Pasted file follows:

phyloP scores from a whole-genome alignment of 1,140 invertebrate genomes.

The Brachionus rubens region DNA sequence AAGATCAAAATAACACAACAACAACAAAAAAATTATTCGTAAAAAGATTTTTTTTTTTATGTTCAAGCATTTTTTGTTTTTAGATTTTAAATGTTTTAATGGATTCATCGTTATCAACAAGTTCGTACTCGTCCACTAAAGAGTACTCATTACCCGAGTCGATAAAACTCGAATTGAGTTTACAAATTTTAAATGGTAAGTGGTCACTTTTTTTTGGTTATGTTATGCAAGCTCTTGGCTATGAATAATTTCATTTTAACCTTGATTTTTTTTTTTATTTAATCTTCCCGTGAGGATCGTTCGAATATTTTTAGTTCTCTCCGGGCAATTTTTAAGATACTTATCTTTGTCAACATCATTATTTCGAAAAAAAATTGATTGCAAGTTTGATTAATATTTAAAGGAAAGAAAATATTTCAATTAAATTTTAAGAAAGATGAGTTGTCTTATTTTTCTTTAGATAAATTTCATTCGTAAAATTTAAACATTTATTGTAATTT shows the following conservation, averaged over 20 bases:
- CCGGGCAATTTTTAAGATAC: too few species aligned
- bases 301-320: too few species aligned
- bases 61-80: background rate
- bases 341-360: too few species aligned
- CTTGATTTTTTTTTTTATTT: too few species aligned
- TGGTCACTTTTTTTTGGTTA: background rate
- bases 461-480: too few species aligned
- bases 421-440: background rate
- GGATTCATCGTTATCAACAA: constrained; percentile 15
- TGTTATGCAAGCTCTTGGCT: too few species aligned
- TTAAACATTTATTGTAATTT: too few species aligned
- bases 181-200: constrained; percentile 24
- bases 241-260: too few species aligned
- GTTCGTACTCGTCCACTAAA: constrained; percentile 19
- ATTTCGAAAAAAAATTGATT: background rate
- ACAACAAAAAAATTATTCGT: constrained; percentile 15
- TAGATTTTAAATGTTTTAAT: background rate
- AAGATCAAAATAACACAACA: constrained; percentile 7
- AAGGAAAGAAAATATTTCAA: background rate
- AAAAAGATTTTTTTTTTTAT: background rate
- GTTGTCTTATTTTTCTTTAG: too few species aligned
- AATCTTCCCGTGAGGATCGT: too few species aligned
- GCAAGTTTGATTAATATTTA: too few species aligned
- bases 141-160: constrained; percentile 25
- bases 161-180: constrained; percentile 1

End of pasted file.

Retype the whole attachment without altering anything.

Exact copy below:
phyloP scores from a whole-genome alignment of 1,140 invertebrate genomes.

The Brachionus rubens region DNA sequence AAGATCAAAATAACACAACAACAACAAAAAAATTATTCGTAAAAAGATTTTTTTTTTTATGTTCAAGCATTTTTTGTTTTTAGATTTTAAATGTTTTAATGGATTCATCGTTATCAACAAGTTCGTACTCGTCCACTAAAGAGTACTCATTACCCGAGTCGATAAAACTCGAATTGAGTTTACAAATTTTAAATGGTAAGTGGTCACTTTTTTTTGGTTATGTTATGCAAGCTCTTGGCTATGAATAATTTCATTTTAACCTTGATTTTTTTTTTTATTTAATCTTCCCGTGAGGATCGTTCGAATATTTTTAGTTCTCTCCGGGCAATTTTTAAGATACTTATCTTTGTCAACATCATTATTTCGAAAAAAAATTGATTGCAAGTTTGATTAATATTTAAAGGAAAGAAAATATTTCAATTAAATTTTAAGAAAGATGAGTTGTCTTATTTTTCTTTAGATAAATTTCATTCGTAAAATTTAAACATTTATTGTAATTT shows the following conservation, averaged over 20 bases:
- CCGGGCAATTTTTAAGATAC: too few species aligned
- bases 301-320: too few species aligned
- bases 61-80: background rate
- bases 341-360: too few species aligned
- CTTGATTTTTTTTTTTATTT: too few species aligned
- TGGTCACTTTTTTTTGGTTA: background rate
- bases 461-480: too few species aligned
- bases 421-440: background rate
- GGATTCATCGTTATCAACAA: constrained; percentile 15
- TGTTATGCAAGCTCTTGGCT: too few species aligned
- TTAAACATTTATTGTAATTT: too few species aligned
- bases 181-200: constrained; percentile 24
- bases 241-260: too few species aligned
- GTTCGTACTCGTCCACTAAA: constrained; percentile 19
- ATTTCGAAAAAAAATTGATT: background rate
- ACAACAAAAAAATTATTCGT: constrained; percentile 15
- TAGATTTTAAATGTTTTAAT: background rate
- AAGATCAAAATAACACAACA: constrained; percentile 7
- AAGGAAAGAAAATATTTCAA: background rate
- AAAAAGATTTTTTTTTTTAT: background rate
- GTTGTCTTATTTTTCTTTAG: too few species aligned
- AATCTTCCCGTGAGGATCGT: too few species aligned
- GCAAGTTTGATTAATATTTA: too few species aligned
- bases 141-160: constrained; percentile 25
- bases 161-180: constrained; percentile 1